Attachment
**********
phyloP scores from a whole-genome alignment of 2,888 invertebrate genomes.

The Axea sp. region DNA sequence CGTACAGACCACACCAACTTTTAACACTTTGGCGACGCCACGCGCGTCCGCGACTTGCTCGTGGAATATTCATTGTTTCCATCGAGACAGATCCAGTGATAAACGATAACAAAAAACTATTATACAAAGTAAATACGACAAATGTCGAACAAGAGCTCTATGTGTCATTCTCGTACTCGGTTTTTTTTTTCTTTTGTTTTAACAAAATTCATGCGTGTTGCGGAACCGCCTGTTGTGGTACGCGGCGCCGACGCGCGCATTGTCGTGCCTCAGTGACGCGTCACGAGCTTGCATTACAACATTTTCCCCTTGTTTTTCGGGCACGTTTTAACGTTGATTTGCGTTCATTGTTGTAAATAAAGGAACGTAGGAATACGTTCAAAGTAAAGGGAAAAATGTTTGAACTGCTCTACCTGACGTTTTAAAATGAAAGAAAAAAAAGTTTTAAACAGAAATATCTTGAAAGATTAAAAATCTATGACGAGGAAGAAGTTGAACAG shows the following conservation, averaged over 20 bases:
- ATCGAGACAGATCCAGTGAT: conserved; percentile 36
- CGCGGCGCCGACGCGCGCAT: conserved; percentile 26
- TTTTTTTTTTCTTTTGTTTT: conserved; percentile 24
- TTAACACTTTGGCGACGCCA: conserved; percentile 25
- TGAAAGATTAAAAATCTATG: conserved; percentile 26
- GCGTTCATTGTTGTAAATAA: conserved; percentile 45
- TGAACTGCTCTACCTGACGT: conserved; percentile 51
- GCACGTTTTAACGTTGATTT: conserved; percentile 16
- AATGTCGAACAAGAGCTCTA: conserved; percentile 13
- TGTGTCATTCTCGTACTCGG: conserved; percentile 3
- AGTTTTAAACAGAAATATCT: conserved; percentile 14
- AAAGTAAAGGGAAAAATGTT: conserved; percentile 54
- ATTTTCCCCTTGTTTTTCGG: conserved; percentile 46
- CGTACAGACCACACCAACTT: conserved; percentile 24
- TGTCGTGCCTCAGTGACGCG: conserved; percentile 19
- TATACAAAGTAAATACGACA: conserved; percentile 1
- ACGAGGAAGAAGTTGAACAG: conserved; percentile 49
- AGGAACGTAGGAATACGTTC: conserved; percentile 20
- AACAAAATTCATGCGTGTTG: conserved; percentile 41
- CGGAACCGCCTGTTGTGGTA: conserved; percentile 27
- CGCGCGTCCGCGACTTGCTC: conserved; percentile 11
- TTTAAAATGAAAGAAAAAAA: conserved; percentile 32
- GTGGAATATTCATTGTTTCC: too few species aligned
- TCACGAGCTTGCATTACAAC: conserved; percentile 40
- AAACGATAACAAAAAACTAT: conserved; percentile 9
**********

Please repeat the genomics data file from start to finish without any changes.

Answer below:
phyloP scores from a whole-genome alignment of 2,888 invertebrate genomes.

The Axea sp. region DNA sequence CGTACAGACCACACCAACTTTTAACACTTTGGCGACGCCACGCGCGTCCGCGACTTGCTCGTGGAATATTCATTGTTTCCATCGAGACAGATCCAGTGATAAACGATAACAAAAAACTATTATACAAAGTAAATACGACAAATGTCGAACAAGAGCTCTATGTGTCATTCTCGTACTCGGTTTTTTTTTTCTTTTGTTTTAACAAAATTCATGCGTGTTGCGGAACCGCCTGTTGTGGTACGCGGCGCCGACGCGCGCATTGTCGTGCCTCAGTGACGCGTCACGAGCTTGCATTACAACATTTTCCCCTTGTTTTTCGGGCACGTTTTAACGTTGATTTGCGTTCATTGTTGTAAATAAAGGAACGTAGGAATACGTTCAAAGTAAAGGGAAAAATGTTTGAACTGCTCTACCTGACGTTTTAAAATGAAAGAAAAAAAAGTTTTAAACAGAAATATCTTGAAAGATTAAAAATCTATGACGAGGAAGAAGTTGAACAG shows the following conservation, averaged over 20 bases:
- ATCGAGACAGATCCAGTGAT: conserved; percentile 36
- CGCGGCGCCGACGCGCGCAT: conserved; percentile 26
- TTTTTTTTTTCTTTTGTTTT: conserved; percentile 24
- TTAACACTTTGGCGACGCCA: conserved; percentile 25
- TGAAAGATTAAAAATCTATG: conserved; percentile 26
- GCGTTCATTGTTGTAAATAA: conserved; percentile 45
- TGAACTGCTCTACCTGACGT: conserved; percentile 51
- GCACGTTTTAACGTTGATTT: conserved; percentile 16
- AATGTCGAACAAGAGCTCTA: conserved; percentile 13
- TGTGTCATTCTCGTACTCGG: conserved; percentile 3
- AGTTTTAAACAGAAATATCT: conserved; percentile 14
- AAAGTAAAGGGAAAAATGTT: conserved; percentile 54
- ATTTTCCCCTTGTTTTTCGG: conserved; percentile 46
- CGTACAGACCACACCAACTT: conserved; percentile 24
- TGTCGTGCCTCAGTGACGCG: conserved; percentile 19
- TATACAAAGTAAATACGACA: conserved; percentile 1
- ACGAGGAAGAAGTTGAACAG: conserved; percentile 49
- AGGAACGTAGGAATACGTTC: conserved; percentile 20
- AACAAAATTCATGCGTGTTG: conserved; percentile 41
- CGGAACCGCCTGTTGTGGTA: conserved; percentile 27
- CGCGCGTCCGCGACTTGCTC: conserved; percentile 11
- TTTAAAATGAAAGAAAAAAA: conserved; percentile 32
- GTGGAATATTCATTGTTTCC: too few species aligned
- TCACGAGCTTGCATTACAAC: conserved; percentile 40
- AAACGATAACAAAAAACTAT: conserved; percentile 9